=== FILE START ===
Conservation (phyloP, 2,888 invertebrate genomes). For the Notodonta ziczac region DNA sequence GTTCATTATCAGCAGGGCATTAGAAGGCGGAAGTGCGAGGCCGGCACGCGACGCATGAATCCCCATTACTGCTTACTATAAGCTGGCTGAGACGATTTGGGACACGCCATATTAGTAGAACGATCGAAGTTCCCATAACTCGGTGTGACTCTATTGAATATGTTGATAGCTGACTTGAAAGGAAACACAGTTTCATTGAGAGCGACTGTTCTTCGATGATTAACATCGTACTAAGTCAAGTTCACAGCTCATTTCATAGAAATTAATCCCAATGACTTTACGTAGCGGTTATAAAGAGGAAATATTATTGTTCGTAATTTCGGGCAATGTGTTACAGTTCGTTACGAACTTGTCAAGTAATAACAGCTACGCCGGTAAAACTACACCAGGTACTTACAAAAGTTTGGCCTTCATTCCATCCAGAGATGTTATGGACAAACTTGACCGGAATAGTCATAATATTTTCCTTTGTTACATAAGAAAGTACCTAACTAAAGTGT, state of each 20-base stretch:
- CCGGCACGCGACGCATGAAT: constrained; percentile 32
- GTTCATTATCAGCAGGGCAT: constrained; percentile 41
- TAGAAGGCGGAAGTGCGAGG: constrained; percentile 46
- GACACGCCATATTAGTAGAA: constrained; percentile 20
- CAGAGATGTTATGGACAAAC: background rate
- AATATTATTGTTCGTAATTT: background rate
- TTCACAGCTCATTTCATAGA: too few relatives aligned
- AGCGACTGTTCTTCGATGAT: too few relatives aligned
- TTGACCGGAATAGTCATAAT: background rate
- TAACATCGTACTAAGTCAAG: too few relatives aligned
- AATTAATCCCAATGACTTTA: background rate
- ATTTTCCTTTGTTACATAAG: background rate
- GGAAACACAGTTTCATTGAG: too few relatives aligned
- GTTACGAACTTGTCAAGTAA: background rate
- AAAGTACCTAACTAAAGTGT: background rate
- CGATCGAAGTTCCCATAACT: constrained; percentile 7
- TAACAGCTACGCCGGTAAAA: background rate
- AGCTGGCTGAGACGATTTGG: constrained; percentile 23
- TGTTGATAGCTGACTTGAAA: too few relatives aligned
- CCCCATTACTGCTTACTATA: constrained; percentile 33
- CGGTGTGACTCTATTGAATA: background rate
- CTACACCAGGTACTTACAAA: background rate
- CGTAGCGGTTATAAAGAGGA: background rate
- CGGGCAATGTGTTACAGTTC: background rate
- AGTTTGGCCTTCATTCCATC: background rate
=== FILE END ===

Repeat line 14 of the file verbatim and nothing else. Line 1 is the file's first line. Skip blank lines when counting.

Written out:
- GGAAACACAGTTTCATTGAG: too few relatives aligned